Well, I'm approaching the final week of my second chapbook's advance sales period. Quick Draw: Poems from a Soldier's Wife is available now through the website for Finishing Line Press, a great publisher and sponsor of the New Women's Voices contest. Just click on Bookstore and look me up by name or title. Or, here's the direct link to buy. Here's a picture of the cover, which Laura Ben-Amots made beautiful with her charcoal artwork, and Ryan W. Bradley made organized with his skill for design:
If I can't take time on my own blog to reflect on the process of writing this book, I don't know where I can. This book has taken about six years to write. A long while, and not just because it was emotionally difficult for me to shape the content and message of each piece, but because Tom has been going to war since 2006, and before that, he was constantly training. I met Tom when he was an ROTC student at Seattle University; I was an undergrad studying English and Theatre. We dated, I think, because we initially saw each other as a challenge. There was something electric in our debates, our dinner dates, but I honestly don't think we planned, at least at first, on getting married. We were too different. I was an adamant pacifist and Tom was at the top of his class.
I don't think either of us has managed to feel like we've been sufficiently challenged, that one of us has won, that the dance is over - and yes, Tom and I are quietly competitive. Well, I am. Tom, to this day, has to be on everybody's team on "game night" to avoid outbursts and accusations. Maybe we're still playing to win? Either way, the game looks like one of perpetual motion; we've grown alike and more different than ever, and when I fight I want Tom by my side and across the field at the same time. I've never been so subtly spellbound by someone else's opinions.
We were married for two months before Tom left for a year of training in Georgia. I finished my degree in Seattle, and in 2005 we moved to Alaska. In 2006, Tom deployed to Iraq and I flew to Vancouver, Washington, to "wait it out" and live with my sister. It was in her small house on Daniels Street that I wrote my first poem inspired by Tom's work, and shortly afterward it was published in an issue of Calyx. Tom's career was still a thorn in my side and I didn't see any other way to deal with the violence overseas besides conditioning my anger and loneliness. It wasn't until I was about a year into my MFA degree at Pacific University, in 2008, that I began to notice what had become a stockpile of war poems in my files. Poetry was not a coping mechanism for me, but it had definitely made itself known as a part of my civilian life.
In a ballroom in Washington DC, two years ago, when I heard Kay Ryan describe poetry by saying, "It's not therapy. It's not one of the healing arts. It's poetry. It's savage," the hairs on the back of my neck stood up, the feeling you get when half your poems back home suddenly stand up off their pages and walk out of your empty house. Poetry is not my therapy. But it has become something that is, to me, worth collecting and communicating with.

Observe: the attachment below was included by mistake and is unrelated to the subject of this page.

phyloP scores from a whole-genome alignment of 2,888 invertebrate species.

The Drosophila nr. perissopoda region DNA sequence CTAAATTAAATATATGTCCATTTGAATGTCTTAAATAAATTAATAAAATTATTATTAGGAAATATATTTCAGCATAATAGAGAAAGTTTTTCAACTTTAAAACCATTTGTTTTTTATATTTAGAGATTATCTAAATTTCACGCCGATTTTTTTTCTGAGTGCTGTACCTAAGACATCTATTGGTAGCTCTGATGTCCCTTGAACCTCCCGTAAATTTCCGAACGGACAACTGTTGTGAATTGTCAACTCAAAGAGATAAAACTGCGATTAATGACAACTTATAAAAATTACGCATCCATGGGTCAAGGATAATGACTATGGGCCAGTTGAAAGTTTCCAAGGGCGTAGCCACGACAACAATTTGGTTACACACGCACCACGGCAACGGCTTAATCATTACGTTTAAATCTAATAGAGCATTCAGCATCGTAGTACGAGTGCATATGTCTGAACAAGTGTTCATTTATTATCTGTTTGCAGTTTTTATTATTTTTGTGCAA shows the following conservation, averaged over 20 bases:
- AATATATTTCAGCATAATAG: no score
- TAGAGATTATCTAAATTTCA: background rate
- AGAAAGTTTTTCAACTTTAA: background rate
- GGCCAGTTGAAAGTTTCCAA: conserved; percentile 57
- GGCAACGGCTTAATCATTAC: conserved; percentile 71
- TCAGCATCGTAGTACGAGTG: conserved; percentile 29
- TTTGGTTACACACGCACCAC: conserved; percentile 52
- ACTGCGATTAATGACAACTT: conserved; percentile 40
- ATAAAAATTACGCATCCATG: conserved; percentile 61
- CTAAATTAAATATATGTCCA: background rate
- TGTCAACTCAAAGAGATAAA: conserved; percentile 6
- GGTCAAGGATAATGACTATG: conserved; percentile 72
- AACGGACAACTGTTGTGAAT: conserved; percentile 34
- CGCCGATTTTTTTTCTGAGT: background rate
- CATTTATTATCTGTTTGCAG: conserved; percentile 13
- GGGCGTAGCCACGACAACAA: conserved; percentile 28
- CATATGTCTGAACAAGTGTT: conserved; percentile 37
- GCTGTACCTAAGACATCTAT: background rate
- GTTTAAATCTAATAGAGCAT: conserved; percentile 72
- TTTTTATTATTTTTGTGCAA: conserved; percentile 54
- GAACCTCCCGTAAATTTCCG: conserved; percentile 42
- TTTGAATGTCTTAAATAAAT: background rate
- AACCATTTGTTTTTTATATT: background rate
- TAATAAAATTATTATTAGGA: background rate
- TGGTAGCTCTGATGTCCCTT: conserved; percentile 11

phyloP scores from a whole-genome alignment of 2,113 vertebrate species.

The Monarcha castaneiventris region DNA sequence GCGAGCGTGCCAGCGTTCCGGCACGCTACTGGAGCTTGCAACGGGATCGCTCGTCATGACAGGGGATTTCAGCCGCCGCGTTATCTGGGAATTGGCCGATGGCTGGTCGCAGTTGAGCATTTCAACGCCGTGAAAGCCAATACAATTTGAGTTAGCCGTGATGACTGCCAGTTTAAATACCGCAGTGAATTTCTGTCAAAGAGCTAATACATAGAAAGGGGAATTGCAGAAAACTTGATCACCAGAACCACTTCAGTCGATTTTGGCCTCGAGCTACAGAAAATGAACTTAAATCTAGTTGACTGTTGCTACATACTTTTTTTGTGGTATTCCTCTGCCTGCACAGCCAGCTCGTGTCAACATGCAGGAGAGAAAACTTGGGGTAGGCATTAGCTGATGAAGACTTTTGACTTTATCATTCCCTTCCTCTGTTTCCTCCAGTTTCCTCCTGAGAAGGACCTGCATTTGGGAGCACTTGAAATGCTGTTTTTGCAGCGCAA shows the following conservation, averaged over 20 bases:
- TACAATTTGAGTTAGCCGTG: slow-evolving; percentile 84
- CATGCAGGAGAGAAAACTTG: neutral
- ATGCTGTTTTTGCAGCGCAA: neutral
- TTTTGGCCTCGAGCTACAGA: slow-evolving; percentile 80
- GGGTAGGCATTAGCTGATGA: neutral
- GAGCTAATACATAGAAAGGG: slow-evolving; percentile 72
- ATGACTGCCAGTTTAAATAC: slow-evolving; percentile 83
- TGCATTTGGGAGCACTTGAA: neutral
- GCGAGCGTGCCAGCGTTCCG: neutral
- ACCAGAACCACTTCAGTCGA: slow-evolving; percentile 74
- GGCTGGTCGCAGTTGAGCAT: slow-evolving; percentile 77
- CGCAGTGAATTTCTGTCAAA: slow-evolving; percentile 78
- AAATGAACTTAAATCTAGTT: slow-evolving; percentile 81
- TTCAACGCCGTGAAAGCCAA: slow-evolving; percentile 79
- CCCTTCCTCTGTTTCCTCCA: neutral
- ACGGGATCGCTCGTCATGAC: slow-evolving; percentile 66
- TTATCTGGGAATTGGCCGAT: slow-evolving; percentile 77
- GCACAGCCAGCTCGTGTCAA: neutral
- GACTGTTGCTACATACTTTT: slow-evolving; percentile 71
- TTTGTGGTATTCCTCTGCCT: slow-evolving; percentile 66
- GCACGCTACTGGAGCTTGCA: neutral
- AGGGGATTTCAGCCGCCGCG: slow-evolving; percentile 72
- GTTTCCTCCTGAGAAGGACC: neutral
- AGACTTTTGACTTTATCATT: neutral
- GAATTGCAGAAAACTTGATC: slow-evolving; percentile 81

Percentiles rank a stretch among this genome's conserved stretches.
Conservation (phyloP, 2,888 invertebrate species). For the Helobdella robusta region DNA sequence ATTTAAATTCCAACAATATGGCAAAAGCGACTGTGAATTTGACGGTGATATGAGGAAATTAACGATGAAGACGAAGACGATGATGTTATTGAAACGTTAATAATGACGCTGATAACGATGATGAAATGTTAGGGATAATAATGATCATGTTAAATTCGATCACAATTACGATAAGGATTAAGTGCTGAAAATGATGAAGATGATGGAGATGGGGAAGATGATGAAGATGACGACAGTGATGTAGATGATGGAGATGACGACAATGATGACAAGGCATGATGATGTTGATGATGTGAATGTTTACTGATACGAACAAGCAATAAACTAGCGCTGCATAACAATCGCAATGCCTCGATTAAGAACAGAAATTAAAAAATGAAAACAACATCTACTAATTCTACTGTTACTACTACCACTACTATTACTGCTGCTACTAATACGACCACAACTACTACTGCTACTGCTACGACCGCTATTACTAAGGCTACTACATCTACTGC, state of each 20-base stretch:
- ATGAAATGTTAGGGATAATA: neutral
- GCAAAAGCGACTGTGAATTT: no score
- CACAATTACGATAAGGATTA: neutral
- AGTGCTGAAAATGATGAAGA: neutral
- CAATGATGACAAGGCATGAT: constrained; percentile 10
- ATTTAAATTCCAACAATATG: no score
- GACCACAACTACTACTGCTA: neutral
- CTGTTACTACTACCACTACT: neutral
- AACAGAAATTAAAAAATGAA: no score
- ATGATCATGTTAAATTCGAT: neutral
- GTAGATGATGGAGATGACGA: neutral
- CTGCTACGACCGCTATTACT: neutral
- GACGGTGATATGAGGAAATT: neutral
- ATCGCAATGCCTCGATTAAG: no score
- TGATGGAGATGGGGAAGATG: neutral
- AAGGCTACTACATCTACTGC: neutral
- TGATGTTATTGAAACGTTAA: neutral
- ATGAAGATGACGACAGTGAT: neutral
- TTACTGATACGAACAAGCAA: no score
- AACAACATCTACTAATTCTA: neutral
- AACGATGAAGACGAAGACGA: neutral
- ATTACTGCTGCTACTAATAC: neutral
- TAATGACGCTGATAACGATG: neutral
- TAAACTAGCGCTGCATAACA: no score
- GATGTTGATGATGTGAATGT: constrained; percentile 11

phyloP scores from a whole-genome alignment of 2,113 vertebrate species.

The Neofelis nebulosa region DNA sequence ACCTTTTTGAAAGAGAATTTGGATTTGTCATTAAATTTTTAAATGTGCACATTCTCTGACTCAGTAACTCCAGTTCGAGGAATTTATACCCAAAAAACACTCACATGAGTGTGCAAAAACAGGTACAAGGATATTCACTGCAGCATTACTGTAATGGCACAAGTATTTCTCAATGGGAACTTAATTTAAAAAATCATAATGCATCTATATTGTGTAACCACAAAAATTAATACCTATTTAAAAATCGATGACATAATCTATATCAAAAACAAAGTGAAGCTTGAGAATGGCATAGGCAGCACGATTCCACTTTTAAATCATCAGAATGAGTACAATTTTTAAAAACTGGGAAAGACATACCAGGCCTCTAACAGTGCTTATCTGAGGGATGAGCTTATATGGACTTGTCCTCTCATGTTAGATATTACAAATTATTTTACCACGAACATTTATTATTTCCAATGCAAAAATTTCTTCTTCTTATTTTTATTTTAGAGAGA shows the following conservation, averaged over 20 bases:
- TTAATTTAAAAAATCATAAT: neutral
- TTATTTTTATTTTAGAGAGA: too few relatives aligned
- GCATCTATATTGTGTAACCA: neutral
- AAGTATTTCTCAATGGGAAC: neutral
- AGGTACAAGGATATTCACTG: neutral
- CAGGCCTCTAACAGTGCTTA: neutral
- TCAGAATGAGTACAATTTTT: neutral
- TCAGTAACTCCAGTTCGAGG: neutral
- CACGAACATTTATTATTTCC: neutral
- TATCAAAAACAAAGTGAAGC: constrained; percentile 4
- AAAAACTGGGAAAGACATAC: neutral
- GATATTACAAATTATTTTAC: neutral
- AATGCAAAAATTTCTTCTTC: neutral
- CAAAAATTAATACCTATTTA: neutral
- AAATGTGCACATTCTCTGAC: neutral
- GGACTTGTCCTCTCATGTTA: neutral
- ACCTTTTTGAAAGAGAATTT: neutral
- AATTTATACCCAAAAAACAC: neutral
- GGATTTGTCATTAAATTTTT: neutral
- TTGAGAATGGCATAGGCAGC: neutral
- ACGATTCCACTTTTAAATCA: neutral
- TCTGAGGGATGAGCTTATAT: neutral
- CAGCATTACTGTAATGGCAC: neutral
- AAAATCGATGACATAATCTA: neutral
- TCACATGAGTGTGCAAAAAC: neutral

I compiled Quick Draw mostly while I was living in Georgia. The title poem comes from my hearing about an event that took place not long before I moved from the south to the dry desert of Colorado. Living in military towns across the U.S. has taught me that people are always doing something worth observing. (It may not be worth a poem, but the act of observing and listening should be enough.)
Today, I'm preparing to pack up my house and pets and move to New York on my own, all while Tom lives on roasted goat and PowerBars 7400 miles away. I'm starting my PhD in English this fall at Binghamton University, and Tom will join me shortly after he returns to Colorado and finishes his assignment there, safe, and in one piece, characteristically feisty and magnetic. Quick Draw is officially released August 10th and will ship to those who have ordered copies, and tomorrow night, the 8th, I'll give my last reading in Colorado Springs at the Business of Art Center. I'll continue to write poems about war because I can't seem to stop.
The book is dedicated, naturally, to Tom. Play to win, dude. I miss you.
I've been lucky enough to have some admirable writers read my work, and I'd like to share one of these blurbs. Robert Peake, a colleague of mine from the Pacific University MFA program, writes:
Through a masterful range of impressions--sometimes nutty, harrowing, poignant, and always fresh--Abby Murray gives voice to a timeless and under-represented group in wartime literature: those left behind when soldiers go off to battle. This collection renders, through details at once intimate and universal, an important part of the picture about the human effect of war.
Thank you, Robert. Thank you to everyone who's planned on picking up a copy of Quick Draw. Welcome to the deployment.